This is the second instalment of what was originally meant to be a set of Allied General Staff to match the French Imperial General Staff set. For some reason (presumably to minimise costs and maximise profits), the set was split in two, and the Austrian and Russian figures appeared as Austrian and Russian Allied General Staff. Both sets follow the same formula, with a very small number of staff figures, and the box filled out with figures previously produced that have nothing to do with the set. All the new poses appear in the first two rows shown above, with the rest coming from Italeri's sets of Scots Greys (set 6001) and Prussian Cuirassiers (set 6007). For the purposes of this review, therefore, we shall ignore all these repeats, and recommend a visit to the reviews of the two sets mentioned above for information on these figures.
The first row shows the British figures. The officers of all armies tended to view regulations on uniform as guidelines to a greater or lesser extent, but these figures are mostly dressed as laid down. The sculptor has been rather over generous and shown the embroidery on buttonholes and sleeves as a chunky raised area where of course it would actually have no depth to it at all. The left hand mounted figure is reminiscent of the Duke of Wellington, though Italeri do not seem to make such a claim. Still he is wearing fairly typical garb for the Duke, with plain frock coat, hessian boots and a hat with feathers round the brim, though his coat is buttoned very high and the collar seems to be confused, suggesting a higher collar underneath. Also if he was Wellington then he would normally have his sword belt and sash under his coat, not on top as here.
The Prussians on the second row are much simpler, and have a late war appearance about them. The first mounted man wears a coatee with two close-set rows of buttons, and has a decoration on his left breast - possibly the Iron Cross, introduced in 1813. The other two men wear longer coats, and all have the schirmutze cap. Like the British they all sport the universal mark of an officer, the sash. Again the Prussian officer pointing could be taken as Blucher as he appeared during the 1815 campaign. Certainly none of them match the time frame of the cuirassiers in the set.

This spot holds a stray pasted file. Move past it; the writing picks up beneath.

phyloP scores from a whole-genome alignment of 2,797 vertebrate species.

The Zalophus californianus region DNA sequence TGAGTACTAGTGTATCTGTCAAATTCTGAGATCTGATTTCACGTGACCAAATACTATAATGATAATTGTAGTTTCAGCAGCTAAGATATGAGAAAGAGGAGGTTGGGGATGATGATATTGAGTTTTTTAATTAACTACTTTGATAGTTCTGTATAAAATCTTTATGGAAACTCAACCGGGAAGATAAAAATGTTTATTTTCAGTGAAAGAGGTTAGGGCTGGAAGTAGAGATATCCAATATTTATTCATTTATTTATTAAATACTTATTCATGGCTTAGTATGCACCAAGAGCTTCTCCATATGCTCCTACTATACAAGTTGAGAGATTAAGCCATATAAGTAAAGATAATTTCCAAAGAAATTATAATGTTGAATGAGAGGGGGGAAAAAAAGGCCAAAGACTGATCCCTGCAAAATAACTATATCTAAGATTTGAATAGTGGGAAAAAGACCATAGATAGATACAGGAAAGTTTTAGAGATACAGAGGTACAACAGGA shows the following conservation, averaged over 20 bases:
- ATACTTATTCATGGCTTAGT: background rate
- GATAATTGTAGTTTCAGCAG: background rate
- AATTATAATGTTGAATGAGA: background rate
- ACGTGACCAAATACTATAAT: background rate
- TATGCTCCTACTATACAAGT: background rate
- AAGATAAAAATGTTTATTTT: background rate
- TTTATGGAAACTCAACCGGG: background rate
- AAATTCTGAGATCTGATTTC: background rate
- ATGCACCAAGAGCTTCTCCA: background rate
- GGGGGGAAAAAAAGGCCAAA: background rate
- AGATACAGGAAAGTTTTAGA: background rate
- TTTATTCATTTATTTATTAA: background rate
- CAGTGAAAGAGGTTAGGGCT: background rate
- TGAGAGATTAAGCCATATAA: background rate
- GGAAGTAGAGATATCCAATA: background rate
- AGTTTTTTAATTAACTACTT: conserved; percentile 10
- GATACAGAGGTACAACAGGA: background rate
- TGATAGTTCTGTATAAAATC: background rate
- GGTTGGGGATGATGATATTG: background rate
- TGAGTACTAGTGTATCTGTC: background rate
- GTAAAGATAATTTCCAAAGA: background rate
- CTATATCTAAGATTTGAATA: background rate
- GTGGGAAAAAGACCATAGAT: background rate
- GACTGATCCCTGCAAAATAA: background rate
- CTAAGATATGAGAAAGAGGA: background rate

The horse supplied for the British has a pointed saddlecloth whereas we would have expected a square one, and it would seem that the Prussian one should have had a sheepskin cover. However it is the stance of the Prussian horse that looks particularly odd. We are no experts of equine posture, but that front leg does not look natural to us. Italeri cavalry sets have been noted for the fact that the riders actually grip the horses, making them very secure on the tabletop. Sadly as with the Austrian/Russian set, the riders here have an extremely wide gait which is both unnatural and means at best that they balance precariously on the animal, and at worse that they cannot be persuaded to stay mounted at all. Compare it with that of the cavalrymen in the set - fine if they are to ride elephants, but not for horses.
As with the first set, these figures are very tall (the figure of 26mm relates just to the command figures), but in general the sculpting is fine. Good detail and not too much flash. One curiosity is that one of the Scots Greys is larger in this set than in the Scots Greys set. Why this might be we do not know. Only including six figures to cover the commanders of two major armies cannot be seen as anywhere near adequate, however, and so this set is just as much of a disappointment as the first.